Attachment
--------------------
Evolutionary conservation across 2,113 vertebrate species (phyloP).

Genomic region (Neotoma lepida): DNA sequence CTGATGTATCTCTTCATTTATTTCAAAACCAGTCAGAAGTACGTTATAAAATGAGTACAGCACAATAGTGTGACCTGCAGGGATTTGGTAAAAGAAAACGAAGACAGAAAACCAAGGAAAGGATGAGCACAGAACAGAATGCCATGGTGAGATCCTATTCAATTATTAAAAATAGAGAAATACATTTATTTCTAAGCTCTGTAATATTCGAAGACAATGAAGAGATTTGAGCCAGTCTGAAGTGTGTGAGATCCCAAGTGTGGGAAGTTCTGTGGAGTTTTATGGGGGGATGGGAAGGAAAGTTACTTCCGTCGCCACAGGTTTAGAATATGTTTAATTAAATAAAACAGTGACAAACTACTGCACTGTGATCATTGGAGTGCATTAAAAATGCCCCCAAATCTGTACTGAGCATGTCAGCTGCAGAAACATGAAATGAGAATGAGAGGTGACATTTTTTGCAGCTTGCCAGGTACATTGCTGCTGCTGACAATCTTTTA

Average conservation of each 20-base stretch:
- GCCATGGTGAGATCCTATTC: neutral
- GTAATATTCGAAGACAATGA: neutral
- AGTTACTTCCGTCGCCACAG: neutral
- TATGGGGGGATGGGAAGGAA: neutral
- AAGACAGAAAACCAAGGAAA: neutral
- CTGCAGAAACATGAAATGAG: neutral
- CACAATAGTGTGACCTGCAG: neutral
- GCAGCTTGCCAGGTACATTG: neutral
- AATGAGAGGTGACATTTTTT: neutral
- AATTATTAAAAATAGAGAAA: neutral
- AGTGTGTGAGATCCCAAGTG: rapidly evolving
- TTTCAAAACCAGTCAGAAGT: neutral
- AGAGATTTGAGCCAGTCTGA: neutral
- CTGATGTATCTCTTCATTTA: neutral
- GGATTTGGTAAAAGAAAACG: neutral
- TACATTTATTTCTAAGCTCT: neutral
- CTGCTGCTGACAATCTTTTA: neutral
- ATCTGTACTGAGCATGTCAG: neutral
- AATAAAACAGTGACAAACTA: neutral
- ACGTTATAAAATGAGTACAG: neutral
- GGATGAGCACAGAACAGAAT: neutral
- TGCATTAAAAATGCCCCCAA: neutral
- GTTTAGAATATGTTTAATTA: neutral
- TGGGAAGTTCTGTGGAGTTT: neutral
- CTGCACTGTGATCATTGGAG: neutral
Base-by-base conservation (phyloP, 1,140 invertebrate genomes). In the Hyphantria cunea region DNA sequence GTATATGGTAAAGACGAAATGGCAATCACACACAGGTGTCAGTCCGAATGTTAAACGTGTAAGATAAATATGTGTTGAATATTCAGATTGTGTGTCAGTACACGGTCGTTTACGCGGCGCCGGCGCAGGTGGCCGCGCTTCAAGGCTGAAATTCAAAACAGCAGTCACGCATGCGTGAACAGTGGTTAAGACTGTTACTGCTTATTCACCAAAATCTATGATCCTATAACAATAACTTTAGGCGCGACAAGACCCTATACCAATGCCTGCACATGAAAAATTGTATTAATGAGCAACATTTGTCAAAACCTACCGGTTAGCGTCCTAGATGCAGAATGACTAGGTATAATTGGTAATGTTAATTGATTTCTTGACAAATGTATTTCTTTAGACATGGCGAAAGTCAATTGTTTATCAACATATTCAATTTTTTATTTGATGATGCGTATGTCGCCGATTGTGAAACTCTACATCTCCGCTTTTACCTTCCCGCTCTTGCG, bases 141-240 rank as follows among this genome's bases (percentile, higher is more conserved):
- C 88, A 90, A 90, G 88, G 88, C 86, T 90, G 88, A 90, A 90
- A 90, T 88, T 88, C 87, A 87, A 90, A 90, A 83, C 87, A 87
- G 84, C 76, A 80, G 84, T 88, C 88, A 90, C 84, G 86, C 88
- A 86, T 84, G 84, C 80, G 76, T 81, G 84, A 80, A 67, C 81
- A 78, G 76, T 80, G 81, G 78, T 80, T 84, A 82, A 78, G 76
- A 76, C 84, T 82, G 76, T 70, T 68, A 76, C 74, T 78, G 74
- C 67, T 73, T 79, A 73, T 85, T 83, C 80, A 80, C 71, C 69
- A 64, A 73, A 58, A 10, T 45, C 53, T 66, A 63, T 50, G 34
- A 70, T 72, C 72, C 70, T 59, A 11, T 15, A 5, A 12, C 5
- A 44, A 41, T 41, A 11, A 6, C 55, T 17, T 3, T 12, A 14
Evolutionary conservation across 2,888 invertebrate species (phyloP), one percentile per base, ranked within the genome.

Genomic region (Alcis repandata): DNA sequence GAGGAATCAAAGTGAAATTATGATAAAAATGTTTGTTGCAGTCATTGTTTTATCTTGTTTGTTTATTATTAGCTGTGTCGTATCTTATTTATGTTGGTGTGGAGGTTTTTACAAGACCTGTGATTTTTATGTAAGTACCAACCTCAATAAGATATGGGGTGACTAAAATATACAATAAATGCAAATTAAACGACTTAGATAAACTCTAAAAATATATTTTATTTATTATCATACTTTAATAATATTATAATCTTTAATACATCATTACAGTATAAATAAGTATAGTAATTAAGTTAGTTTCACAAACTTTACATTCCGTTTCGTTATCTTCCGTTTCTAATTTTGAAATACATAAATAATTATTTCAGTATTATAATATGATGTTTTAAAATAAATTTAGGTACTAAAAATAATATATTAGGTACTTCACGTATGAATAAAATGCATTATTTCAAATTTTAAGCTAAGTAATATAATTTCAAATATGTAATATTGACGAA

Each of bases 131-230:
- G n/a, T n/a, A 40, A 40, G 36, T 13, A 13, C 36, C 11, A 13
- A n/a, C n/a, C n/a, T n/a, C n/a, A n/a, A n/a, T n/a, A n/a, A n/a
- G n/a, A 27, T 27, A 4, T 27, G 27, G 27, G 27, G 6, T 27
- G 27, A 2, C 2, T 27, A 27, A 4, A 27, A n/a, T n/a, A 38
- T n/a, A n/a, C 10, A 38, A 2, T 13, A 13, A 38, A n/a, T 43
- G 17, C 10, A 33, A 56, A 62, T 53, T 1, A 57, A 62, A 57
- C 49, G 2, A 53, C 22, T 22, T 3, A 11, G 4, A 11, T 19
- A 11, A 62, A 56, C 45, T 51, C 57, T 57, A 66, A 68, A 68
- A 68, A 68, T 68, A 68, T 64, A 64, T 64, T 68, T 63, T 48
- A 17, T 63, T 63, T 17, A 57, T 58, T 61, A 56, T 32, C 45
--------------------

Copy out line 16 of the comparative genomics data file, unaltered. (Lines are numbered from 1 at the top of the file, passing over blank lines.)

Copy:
- AGAGATTTGAGCCAGTCTGA: neutral